Wednesday, May 27, 2015

E M Forster on Merck's mis-use of scientific writing

E M Forster is a name you pretty well have to come across  if you have ever been formally taught how to write better sentences, paragraphs and articles ---- and today that includes virtually all of us with a high school education or better.

Even senior scientists and academics. When those two deliberately ignore what they've been taught for decades, you should always expect foul play is afoot.

If we recall Forster at all,  is is mostly because in his classic 1927 university don-oriented work, Aspects of the Novel, Forster gave such a simple but apt example of the difference between most students' initial writings and how they really should write that writing teachers everywhere seized upon it and most of us writing students can still recognize his phrases decades later.

"The Queen dies and the King dies" is not even good enough to be called a story, Forster points out --- it is simply misleading, because in point of fact, the King died first.

Give it an "F" for failure.

In the correct chronological order, "the King dies and then the Queen dies", is at least what we might call a story.

Give it a passing "C".

But if we write "the King dies and then the Queen dies of grief ", we have a full blown plot.

Give it at least a "B-".

Or to use a phrase that even scientists might recognize - now we have determinacy - cause and effect.

Every time I try to read the text of a 1980 scientific article called  "Wartime Industrial Development of Penicillin in the United States" while also trying to connect that text to the chronology of the footnotes below, I get a massively painful headache.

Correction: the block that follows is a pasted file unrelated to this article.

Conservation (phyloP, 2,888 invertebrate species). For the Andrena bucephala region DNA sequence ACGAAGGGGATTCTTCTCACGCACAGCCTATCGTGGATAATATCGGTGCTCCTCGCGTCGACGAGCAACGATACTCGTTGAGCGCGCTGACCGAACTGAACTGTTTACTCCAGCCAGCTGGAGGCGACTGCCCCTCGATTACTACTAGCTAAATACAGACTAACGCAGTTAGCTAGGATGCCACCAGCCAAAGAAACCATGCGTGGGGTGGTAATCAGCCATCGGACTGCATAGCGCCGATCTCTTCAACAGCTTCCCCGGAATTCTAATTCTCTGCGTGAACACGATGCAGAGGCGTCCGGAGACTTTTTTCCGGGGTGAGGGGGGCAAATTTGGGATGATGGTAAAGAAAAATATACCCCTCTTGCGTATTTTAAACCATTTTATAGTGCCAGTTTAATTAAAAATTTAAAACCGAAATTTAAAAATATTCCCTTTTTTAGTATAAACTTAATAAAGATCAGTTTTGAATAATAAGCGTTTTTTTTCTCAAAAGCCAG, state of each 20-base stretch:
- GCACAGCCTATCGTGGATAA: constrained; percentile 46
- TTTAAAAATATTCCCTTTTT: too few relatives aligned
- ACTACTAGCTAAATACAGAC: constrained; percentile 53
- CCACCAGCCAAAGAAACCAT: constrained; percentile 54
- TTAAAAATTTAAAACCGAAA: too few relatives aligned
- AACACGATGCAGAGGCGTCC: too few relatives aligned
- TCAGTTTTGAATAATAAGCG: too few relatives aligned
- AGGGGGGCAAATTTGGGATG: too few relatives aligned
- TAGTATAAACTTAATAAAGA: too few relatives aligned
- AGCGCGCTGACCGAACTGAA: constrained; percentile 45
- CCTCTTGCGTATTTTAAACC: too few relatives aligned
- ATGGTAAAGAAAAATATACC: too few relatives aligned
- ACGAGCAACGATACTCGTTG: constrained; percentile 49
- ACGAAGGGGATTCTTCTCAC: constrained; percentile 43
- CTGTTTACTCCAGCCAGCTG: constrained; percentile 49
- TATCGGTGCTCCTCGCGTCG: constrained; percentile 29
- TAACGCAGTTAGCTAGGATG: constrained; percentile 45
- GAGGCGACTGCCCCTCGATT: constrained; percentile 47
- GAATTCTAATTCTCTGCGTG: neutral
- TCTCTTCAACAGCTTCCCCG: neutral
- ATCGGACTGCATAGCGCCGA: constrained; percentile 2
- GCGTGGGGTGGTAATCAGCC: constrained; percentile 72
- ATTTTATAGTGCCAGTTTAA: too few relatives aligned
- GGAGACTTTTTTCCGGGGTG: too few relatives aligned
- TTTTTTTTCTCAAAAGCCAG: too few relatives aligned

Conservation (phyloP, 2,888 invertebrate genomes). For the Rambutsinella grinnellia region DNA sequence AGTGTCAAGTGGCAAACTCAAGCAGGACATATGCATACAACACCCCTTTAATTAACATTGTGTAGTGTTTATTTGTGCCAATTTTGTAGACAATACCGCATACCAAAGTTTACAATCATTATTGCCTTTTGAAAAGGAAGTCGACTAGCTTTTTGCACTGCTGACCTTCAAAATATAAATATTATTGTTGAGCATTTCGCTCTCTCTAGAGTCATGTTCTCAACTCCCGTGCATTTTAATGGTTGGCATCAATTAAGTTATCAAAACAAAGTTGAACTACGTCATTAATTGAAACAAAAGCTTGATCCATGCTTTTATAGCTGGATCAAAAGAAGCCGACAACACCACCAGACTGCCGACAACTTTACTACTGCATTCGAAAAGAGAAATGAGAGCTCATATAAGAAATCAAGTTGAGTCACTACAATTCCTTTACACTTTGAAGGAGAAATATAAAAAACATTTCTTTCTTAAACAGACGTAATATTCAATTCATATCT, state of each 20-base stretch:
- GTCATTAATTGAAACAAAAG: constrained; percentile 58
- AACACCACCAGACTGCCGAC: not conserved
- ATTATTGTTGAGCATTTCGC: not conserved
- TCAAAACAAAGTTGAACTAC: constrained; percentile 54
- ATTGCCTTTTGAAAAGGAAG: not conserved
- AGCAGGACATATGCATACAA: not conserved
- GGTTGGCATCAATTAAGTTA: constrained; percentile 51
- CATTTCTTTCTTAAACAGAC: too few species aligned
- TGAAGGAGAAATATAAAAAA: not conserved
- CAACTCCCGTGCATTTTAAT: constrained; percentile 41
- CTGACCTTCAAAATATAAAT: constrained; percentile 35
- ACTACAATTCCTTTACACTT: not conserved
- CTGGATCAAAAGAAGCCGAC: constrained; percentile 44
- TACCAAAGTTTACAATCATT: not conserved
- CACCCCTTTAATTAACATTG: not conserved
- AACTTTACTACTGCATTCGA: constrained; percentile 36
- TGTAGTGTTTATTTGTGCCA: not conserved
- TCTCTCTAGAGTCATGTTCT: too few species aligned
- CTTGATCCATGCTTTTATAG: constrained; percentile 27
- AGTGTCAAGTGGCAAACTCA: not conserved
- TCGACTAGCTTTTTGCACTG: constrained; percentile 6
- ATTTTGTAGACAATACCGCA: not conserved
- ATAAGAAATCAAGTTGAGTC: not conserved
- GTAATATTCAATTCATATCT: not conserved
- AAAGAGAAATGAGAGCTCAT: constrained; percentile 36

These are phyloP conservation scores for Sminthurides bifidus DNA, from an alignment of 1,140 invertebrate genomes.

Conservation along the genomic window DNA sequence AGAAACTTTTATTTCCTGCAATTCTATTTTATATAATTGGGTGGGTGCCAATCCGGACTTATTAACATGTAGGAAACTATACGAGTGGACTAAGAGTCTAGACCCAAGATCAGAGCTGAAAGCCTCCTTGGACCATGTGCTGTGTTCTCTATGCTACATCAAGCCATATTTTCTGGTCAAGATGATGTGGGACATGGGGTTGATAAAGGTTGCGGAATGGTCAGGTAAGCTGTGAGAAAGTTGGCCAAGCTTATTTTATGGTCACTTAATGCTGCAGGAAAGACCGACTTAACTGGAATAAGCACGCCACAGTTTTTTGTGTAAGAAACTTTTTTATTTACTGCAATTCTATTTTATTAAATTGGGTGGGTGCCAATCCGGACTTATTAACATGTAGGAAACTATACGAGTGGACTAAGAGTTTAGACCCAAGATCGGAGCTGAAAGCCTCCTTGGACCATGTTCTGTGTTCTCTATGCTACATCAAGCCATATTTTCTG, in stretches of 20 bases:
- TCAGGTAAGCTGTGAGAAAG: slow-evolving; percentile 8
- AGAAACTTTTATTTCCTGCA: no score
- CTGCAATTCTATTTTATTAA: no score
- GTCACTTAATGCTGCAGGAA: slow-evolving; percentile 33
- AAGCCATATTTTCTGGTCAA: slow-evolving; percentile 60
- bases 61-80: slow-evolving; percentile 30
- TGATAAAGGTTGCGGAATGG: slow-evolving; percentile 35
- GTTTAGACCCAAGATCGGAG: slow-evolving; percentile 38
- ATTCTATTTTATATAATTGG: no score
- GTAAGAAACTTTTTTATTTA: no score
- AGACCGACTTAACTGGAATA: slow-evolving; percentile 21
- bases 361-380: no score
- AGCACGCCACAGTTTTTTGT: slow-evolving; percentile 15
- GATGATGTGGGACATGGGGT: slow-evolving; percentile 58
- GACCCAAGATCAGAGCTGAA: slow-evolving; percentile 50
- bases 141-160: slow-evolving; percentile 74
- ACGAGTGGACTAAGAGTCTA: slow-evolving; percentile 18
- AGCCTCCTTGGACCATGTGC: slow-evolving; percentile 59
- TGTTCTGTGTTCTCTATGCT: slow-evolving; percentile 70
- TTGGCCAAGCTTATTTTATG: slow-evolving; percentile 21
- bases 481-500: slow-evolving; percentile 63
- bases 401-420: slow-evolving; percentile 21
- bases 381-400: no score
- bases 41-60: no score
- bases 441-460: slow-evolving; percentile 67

Because all I get is a huge jumble of unconnected facts presented out of correct chronological order- just one dam thing after another.

If I was a writing teacher, I would be forced give scientists cum academics WH Helfand, HB Woodruff, KMH Coleman and DL Cowan a big fat collective "F".

That's a pity, because this is a truly invaluable article, just full of earnestly documented dates,places, people and events from the early days of the American development of wartime penicillin - stuff  that one can't find gathered together anywhere else.

But the exciting and conflict-filled cause and effect of the actual wartime penicillin 'plot', apparent if the fulsome footnotes are separated and re-assembled in their correct chronology , is totally obscured in this peer-reviewed scientific article's text.

I am left feeling that this was quite deliberate : 75 years later, we still can't admit that wartime penicillin wasn't all 'hands across the water' lovey-dovey allies working in full cooperation.

In this case, the article was also designed to better conceal Merck science advisor A N Richards' curt decision to abandon Merck's pioneering natural penicillin efforts and then to gild Richard's later career as the head of America's wartime medical science efforts, when he supposedly championed natural penicillin to the hilt.

In fact, Richards and Merck-the-company were always chemistry obsessed and always chasing the profitable, exclusive patents that come from the manmade chemical synthesis of natural products.

So in reality, they left effective, available natural penicillin to fallow - at the height of wartime's millions of dying and wounded - to chase the profitable mirage of synthetic penicillin.

They never got commercial synthetic penicillin - 75 years later no one else ever has either - and a much smaller and much less respected company called Pfizer made almost all of WWII's penicillin by natural means.

Pfizer got all the money and all the glory and Merck has been smarting ever since and is still ever intent to re-write penicillin history to minimize their errors and gild their few successes.

This parson's egg of an article is just part of that eternal effort ....

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